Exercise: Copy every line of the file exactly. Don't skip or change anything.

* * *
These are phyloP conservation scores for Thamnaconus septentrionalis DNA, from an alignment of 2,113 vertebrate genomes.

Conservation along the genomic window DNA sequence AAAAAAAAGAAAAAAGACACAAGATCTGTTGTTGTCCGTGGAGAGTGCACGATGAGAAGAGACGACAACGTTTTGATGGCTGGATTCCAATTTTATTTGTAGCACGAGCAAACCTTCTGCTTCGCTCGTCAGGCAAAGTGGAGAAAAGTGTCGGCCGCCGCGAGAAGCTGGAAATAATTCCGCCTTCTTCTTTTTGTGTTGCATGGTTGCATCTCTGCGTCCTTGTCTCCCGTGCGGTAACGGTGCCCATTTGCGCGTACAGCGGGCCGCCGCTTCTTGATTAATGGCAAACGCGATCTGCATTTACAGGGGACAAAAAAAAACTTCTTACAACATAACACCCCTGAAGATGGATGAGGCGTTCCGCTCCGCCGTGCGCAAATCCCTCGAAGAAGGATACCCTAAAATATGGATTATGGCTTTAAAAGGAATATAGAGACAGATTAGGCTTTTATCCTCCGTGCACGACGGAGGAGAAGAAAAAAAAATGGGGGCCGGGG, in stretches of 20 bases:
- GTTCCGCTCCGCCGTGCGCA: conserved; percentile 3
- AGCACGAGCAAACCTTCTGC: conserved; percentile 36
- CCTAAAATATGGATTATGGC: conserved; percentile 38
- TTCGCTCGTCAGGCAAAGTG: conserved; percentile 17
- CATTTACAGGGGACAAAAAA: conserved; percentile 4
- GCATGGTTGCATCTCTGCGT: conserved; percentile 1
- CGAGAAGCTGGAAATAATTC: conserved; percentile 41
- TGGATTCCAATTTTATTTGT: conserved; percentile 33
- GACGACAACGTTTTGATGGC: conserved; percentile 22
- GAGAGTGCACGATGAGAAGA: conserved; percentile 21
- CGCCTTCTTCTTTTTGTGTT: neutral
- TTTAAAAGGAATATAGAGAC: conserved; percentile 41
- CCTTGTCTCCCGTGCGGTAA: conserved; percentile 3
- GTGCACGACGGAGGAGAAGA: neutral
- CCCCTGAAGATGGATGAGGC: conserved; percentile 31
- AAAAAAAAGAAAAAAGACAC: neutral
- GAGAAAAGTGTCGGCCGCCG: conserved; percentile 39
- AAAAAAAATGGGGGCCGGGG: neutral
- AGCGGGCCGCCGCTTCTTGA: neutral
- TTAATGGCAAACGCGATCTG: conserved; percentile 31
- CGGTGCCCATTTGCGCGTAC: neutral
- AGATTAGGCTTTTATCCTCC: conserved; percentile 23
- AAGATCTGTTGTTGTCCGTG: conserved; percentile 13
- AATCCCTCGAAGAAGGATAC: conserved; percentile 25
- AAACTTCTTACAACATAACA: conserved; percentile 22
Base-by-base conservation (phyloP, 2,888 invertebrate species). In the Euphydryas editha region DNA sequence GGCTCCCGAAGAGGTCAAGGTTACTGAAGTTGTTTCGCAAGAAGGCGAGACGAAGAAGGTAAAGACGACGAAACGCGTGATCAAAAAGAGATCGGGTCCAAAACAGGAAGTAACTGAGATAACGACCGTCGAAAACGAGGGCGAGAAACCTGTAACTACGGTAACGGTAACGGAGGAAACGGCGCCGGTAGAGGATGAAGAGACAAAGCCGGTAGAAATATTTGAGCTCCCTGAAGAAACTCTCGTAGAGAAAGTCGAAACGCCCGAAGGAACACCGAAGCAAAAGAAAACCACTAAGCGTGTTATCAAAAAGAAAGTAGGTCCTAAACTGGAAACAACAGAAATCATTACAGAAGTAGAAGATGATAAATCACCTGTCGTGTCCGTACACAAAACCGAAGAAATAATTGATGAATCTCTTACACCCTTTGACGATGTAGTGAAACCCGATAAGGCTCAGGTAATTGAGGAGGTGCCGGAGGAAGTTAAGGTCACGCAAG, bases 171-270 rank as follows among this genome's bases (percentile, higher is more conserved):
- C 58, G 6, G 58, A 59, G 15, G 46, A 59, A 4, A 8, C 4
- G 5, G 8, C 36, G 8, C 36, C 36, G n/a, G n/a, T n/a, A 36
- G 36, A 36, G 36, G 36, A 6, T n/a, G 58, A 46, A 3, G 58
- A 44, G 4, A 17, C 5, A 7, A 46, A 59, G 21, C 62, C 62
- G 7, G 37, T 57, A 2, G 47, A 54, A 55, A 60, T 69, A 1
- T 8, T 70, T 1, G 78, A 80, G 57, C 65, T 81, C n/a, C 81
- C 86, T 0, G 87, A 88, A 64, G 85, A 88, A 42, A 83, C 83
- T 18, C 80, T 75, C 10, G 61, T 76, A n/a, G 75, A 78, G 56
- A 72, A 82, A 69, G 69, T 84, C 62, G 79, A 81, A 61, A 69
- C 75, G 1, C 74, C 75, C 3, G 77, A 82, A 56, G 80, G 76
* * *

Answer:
These are phyloP conservation scores for Thamnaconus septentrionalis DNA, from an alignment of 2,113 vertebrate genomes.

Conservation along the genomic window DNA sequence AAAAAAAAGAAAAAAGACACAAGATCTGTTGTTGTCCGTGGAGAGTGCACGATGAGAAGAGACGACAACGTTTTGATGGCTGGATTCCAATTTTATTTGTAGCACGAGCAAACCTTCTGCTTCGCTCGTCAGGCAAAGTGGAGAAAAGTGTCGGCCGCCGCGAGAAGCTGGAAATAATTCCGCCTTCTTCTTTTTGTGTTGCATGGTTGCATCTCTGCGTCCTTGTCTCCCGTGCGGTAACGGTGCCCATTTGCGCGTACAGCGGGCCGCCGCTTCTTGATTAATGGCAAACGCGATCTGCATTTACAGGGGACAAAAAAAAACTTCTTACAACATAACACCCCTGAAGATGGATGAGGCGTTCCGCTCCGCCGTGCGCAAATCCCTCGAAGAAGGATACCCTAAAATATGGATTATGGCTTTAAAAGGAATATAGAGACAGATTAGGCTTTTATCCTCCGTGCACGACGGAGGAGAAGAAAAAAAAATGGGGGCCGGGG, in stretches of 20 bases:
- GTTCCGCTCCGCCGTGCGCA: conserved; percentile 3
- AGCACGAGCAAACCTTCTGC: conserved; percentile 36
- CCTAAAATATGGATTATGGC: conserved; percentile 38
- TTCGCTCGTCAGGCAAAGTG: conserved; percentile 17
- CATTTACAGGGGACAAAAAA: conserved; percentile 4
- GCATGGTTGCATCTCTGCGT: conserved; percentile 1
- CGAGAAGCTGGAAATAATTC: conserved; percentile 41
- TGGATTCCAATTTTATTTGT: conserved; percentile 33
- GACGACAACGTTTTGATGGC: conserved; percentile 22
- GAGAGTGCACGATGAGAAGA: conserved; percentile 21
- CGCCTTCTTCTTTTTGTGTT: neutral
- TTTAAAAGGAATATAGAGAC: conserved; percentile 41
- CCTTGTCTCCCGTGCGGTAA: conserved; percentile 3
- GTGCACGACGGAGGAGAAGA: neutral
- CCCCTGAAGATGGATGAGGC: conserved; percentile 31
- AAAAAAAAGAAAAAAGACAC: neutral
- GAGAAAAGTGTCGGCCGCCG: conserved; percentile 39
- AAAAAAAATGGGGGCCGGGG: neutral
- AGCGGGCCGCCGCTTCTTGA: neutral
- TTAATGGCAAACGCGATCTG: conserved; percentile 31
- CGGTGCCCATTTGCGCGTAC: neutral
- AGATTAGGCTTTTATCCTCC: conserved; percentile 23
- AAGATCTGTTGTTGTCCGTG: conserved; percentile 13
- AATCCCTCGAAGAAGGATAC: conserved; percentile 25
- AAACTTCTTACAACATAACA: conserved; percentile 22
Base-by-base conservation (phyloP, 2,888 invertebrate species). In the Euphydryas editha region DNA sequence GGCTCCCGAAGAGGTCAAGGTTACTGAAGTTGTTTCGCAAGAAGGCGAGACGAAGAAGGTAAAGACGACGAAACGCGTGATCAAAAAGAGATCGGGTCCAAAACAGGAAGTAACTGAGATAACGACCGTCGAAAACGAGGGCGAGAAACCTGTAACTACGGTAACGGTAACGGAGGAAACGGCGCCGGTAGAGGATGAAGAGACAAAGCCGGTAGAAATATTTGAGCTCCCTGAAGAAACTCTCGTAGAGAAAGTCGAAACGCCCGAAGGAACACCGAAGCAAAAGAAAACCACTAAGCGTGTTATCAAAAAGAAAGTAGGTCCTAAACTGGAAACAACAGAAATCATTACAGAAGTAGAAGATGATAAATCACCTGTCGTGTCCGTACACAAAACCGAAGAAATAATTGATGAATCTCTTACACCCTTTGACGATGTAGTGAAACCCGATAAGGCTCAGGTAATTGAGGAGGTGCCGGAGGAAGTTAAGGTCACGCAAG, bases 171-270 rank as follows among this genome's bases (percentile, higher is more conserved):
- C 58, G 6, G 58, A 59, G 15, G 46, A 59, A 4, A 8, C 4
- G 5, G 8, C 36, G 8, C 36, C 36, G n/a, G n/a, T n/a, A 36
- G 36, A 36, G 36, G 36, A 6, T n/a, G 58, A 46, A 3, G 58
- A 44, G 4, A 17, C 5, A 7, A 46, A 59, G 21, C 62, C 62
- G 7, G 37, T 57, A 2, G 47, A 54, A 55, A 60, T 69, A 1
- T 8, T 70, T 1, G 78, A 80, G 57, C 65, T 81, C n/a, C 81
- C 86, T 0, G 87, A 88, A 64, G 85, A 88, A 42, A 83, C 83
- T 18, C 80, T 75, C 10, G 61, T 76, A n/a, G 75, A 78, G 56
- A 72, A 82, A 69, G 69, T 84, C 62, G 79, A 81, A 61, A 69
- C 75, G 1, C 74, C 75, C 3, G 77, A 82, A 56, G 80, G 76